This implies that personally they would not be seen dead with a blackberry phone and it is only their companies who they work for that are either still stuck in a lengthy contract or still feel the need to stay secure with RIM’s technology, either way these numbers are falling and quickly.

And why? Because there are so many more things you can do with an iPhone, simple.

The world wants functionality, and Pandora’s box was well and truly opened, now we all know there is never any going back once this happens.

Double whammy is sods law:

As the saying goes that when you want a bus none come along and then two arrive at once, this seemingly was the case with Google and Apple (on a seemingly much more disastrous road), both bringing in new entrants to the blackberry market that would influence company IT departments choices on which device to furnish colleagues and staff.

Android was an open source iOS and wanted to make smartphone functionality available to the masses, so where the iPhone and iOS stood as a benevolent dictator, Google’s Android O/S was to be the free loving tart of the smartphone world.

Looking back at 2011 they also had the acutely embarrassing issue of days long blackberry outages, and the crazy plane antics of RIM employees making headlines.

Things needed to change.

With two very powerful offerings taking the globe by storm RIM and Blackberry have now basically started to look crap.

So how can RIM get back to where they perhaps deserve to be?

With the arrival of their new operating system called Blackberry 10 in a few months time, and a new playbook tablet that will run their new operating system, could it be that this will see RIM find a niche within the growing smartphone and tablet market?…Not just yet I imagine.

But, as Microsoft and Nokia have managed to get their focus back after being hit hard by Google, Samsung, HTC and Apple and have finally stepped back into the game with Windows Phone 7 and the Lumia Series, there is time left for RIM, but I suspect not much.

Single Superphone or Licensing could save RIM:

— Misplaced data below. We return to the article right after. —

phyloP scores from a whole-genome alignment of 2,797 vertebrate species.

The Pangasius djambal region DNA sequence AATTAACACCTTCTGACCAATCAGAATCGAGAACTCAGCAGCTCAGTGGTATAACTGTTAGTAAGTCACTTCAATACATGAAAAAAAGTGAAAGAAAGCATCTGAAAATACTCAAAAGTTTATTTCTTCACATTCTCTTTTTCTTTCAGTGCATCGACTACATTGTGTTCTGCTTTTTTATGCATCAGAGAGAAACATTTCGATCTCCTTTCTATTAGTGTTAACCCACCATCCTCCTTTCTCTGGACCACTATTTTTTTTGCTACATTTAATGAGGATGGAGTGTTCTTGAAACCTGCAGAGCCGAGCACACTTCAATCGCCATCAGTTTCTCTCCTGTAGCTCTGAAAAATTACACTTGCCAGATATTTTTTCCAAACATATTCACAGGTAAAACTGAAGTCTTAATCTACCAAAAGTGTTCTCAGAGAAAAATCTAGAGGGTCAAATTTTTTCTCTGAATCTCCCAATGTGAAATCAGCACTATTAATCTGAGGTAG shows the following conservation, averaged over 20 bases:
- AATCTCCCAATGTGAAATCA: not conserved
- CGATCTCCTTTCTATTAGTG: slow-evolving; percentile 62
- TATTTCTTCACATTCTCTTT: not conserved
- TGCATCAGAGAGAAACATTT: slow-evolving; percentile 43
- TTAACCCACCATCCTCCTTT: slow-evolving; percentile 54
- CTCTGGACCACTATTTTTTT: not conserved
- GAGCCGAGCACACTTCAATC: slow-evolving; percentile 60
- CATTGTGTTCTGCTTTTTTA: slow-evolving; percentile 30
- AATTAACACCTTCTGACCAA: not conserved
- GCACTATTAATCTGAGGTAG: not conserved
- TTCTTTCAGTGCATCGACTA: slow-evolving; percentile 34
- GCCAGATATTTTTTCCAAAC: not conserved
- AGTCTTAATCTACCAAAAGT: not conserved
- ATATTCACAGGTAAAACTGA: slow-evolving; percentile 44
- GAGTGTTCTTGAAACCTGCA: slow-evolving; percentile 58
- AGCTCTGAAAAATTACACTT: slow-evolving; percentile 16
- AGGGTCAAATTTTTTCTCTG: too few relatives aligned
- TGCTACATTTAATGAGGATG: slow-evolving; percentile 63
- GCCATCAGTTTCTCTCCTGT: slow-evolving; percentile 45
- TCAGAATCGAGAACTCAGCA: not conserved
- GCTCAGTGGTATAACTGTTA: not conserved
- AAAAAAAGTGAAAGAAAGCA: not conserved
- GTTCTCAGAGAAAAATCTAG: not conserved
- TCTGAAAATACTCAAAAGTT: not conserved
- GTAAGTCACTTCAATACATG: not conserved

One of a few options open for Research In Motion is to make the new operating system much easier for other device manufacturers to develop on, so they could open source the operating system to a degree, or fully, this would then give them a chance to compete with Android and Apple and perhaps still focus on their core business of enterprise clients.

Having more devices with one operating system opens up the market to app developers who otherwise have enough on their plates with Android iterations and conflicts and iOS demands.

And in my mind what they need to make this new O/S work is applications.

It was Androids tough hill to climb and continues to be Windows task to win, and will certainly be RIM’s main challenge.

Indeed we have already covered the potential for licensing the new Blackberry 10 operating system out to the likes of Samsung and HTC and I for one see this as a serious proposition worthy of a few late night talks.

They could easily start with having a plan of updating their operating system as is the current focus with their current clients in mind, knowing that Samsung and HTC are all missing out on this lucrative enterprise market to some degree so will be more than happy to potentially partner with a company such as RIM if the plan was indeed to create a specific O/S for this market so everyone knew where they stood.

And let us not forget that the likes of Samsung And HTC sometimes worry about being too reliant on the big G for their operating system so diversification in this area may help alleviate concerns moving forward that they are not putting all their eggs in one basket.

Indeed we reported that the South Korean government were prepared to finance the creation of a brand new operating system for Samsung (and South Korea) to combat this potential issue.

Another way to compete with Apple and others is to make a Superphone of a smartphone that can actually compete with an iPhone and be a real contender to the Apple device, this option I would love to see but probably comes with more risks attached.

Now check out Thorsten Heins interview about his new role at RIM:

With the new operating system likely to show at the Mobile World Congress (MWC) in Barcelona next month it will indeed be one hell of a year for the new people at the helm of Canada’s once mighty RIM, what a job…;)

Do you think they can come back and conquer again, if so how, if not why?

Anthony Munns